But the manufacturers are a very different kettle of fish. Forget all the nonsense about F1 providing useful developments relevant to road cars – manufacturers have their research departments and do not need F1 to test their theories. They are there purely to prove that their products are better than anyone else’s – a marketing exercise that must show results or be excised from the balance sheet.

And, if the company experiences financial difficulties in the real world, the first thing it will do is try to cut costs. The millions spent on F1 with very little tangible return will stand out like a sore thumb just begging to be cut off. At which point, the company will leave F1.

In throwing in its lot with the manufacturers, F1 has tied itself to the ebb and flow of the real world. When car markets are buoyant, F1 will prosper with entrants and money; but, let the bottom fall out of the market and F1 will find itself in deep trouble, lacking participants and saddled with a formula designed for a more affluent era. The real world can be a cold and pitiless place at times.

The powers that be seek to offset this danger by presenting F1 as the leader in achieving low emissions – the sport that cares about the environment, indeed. If they can achieve this shift in public perception, the manufacturers will stay in for the benefits of being seen to care about green issues. Mighty Max has decreed that the majority of the public now see global warming as the major issue confronting mankind and that F1 must take note and follow the trend.

The problem is that it is a trend. In previous decades it was overpopulation that was going to end the world; then it was nuclear holocaust, then another ice age. When the present hullabaloo over global warming peters out through lack of solid scientific evidence, another threat will be invented by the alarmists and F1 will be left looking rather foolish.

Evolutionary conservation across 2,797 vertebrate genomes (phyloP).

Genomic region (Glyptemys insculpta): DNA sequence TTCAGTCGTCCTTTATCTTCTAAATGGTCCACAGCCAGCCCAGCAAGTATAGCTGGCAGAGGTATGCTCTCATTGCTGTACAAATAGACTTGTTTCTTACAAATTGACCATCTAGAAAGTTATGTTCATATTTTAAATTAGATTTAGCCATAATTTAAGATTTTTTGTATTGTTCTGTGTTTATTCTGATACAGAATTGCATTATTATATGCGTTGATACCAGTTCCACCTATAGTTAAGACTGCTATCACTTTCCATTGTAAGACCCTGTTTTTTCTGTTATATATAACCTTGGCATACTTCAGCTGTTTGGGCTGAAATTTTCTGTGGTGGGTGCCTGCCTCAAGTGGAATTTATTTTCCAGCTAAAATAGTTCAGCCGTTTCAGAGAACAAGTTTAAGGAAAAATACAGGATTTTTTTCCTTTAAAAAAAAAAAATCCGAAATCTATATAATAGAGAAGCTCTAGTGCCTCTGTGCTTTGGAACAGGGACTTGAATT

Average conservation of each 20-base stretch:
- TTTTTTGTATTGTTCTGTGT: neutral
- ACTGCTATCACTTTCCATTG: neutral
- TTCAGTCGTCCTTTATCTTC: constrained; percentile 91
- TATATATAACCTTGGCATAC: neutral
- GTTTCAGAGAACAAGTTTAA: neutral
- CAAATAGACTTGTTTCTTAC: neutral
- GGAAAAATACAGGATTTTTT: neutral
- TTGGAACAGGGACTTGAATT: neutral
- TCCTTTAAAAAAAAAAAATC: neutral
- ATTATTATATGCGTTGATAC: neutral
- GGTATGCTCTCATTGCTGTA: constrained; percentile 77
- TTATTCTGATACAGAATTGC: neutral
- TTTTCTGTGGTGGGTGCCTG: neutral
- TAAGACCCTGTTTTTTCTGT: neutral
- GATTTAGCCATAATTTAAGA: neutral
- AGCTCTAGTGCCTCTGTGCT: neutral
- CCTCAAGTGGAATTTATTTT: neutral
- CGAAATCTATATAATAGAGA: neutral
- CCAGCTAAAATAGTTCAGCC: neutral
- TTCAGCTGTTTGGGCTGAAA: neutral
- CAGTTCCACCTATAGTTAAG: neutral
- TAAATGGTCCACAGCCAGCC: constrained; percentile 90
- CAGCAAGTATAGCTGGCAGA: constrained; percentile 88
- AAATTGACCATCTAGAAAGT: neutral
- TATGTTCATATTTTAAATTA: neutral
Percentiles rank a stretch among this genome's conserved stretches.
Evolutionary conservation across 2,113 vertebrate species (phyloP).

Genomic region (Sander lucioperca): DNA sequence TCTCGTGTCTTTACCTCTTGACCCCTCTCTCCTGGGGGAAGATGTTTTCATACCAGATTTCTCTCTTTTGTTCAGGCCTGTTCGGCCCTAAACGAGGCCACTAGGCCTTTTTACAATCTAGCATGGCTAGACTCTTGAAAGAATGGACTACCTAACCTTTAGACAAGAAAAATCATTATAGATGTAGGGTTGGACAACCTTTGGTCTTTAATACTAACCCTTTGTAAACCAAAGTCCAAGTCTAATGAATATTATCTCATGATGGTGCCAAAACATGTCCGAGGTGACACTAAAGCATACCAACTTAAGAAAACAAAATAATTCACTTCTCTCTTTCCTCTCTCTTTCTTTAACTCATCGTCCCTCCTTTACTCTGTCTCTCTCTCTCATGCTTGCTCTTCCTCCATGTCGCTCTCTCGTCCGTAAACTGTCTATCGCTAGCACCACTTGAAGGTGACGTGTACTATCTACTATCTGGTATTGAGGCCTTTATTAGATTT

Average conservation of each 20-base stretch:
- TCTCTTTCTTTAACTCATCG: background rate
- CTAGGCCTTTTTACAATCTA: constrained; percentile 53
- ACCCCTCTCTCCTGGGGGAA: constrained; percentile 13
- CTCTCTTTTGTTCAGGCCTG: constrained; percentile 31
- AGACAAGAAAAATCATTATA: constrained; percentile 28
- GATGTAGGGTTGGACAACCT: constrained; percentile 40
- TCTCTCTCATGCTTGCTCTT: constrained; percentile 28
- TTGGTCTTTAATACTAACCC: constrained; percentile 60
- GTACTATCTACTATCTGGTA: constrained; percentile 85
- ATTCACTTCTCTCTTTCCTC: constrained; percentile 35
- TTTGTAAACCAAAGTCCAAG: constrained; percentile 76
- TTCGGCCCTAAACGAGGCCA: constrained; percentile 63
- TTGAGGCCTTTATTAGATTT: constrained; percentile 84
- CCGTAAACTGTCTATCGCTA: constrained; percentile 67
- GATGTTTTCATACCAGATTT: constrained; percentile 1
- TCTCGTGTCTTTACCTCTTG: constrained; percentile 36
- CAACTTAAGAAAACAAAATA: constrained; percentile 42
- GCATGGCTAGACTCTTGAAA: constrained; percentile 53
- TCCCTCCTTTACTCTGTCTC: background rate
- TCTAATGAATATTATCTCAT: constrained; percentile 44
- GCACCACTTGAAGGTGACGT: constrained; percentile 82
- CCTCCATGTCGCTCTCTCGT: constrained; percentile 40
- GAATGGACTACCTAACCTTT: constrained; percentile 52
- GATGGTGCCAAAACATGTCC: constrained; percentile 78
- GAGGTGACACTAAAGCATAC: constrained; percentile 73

The point missed by everyone is that F1 is a part of the entertainment industry. Oh, lip service is given in that the FIA are always looking for ways to improve the show and increase the audience; but the implications are not understood at all. Entertainment is essentially escapist – a fantasy world through which we can escape the real world for a while and indulge ourselves in pure, irresponsible bliss. By tying the sport ever closer to the harsh realities of the real world, Max forces us to remain in that uncomfortable environment and the possibilities for escape disappear.

Formula One is set to become a responsible, serious and relevant exercise in public relations. Which might help to improve its image in the eyes of the general public, although far more likely is that nobody will notice. And the lifeblood of the sport, the fans, will drain away as the races become just a huge advert for the car manufacturers.

Entertainment has become one of the most important industries in the world because we need it. Escape for a while is a necessary part of modern life because, for the vast majority, the daily round is meaningless and boring. And what better entertainment can there be than immensely powerful engines ripping through the fossil fuels, daring young drivers competing at the limits of human endurance and skill, and finely tuned projectiles in bright colors hurtling around a difficult track?

It’s a great show as long as you let them get on with it.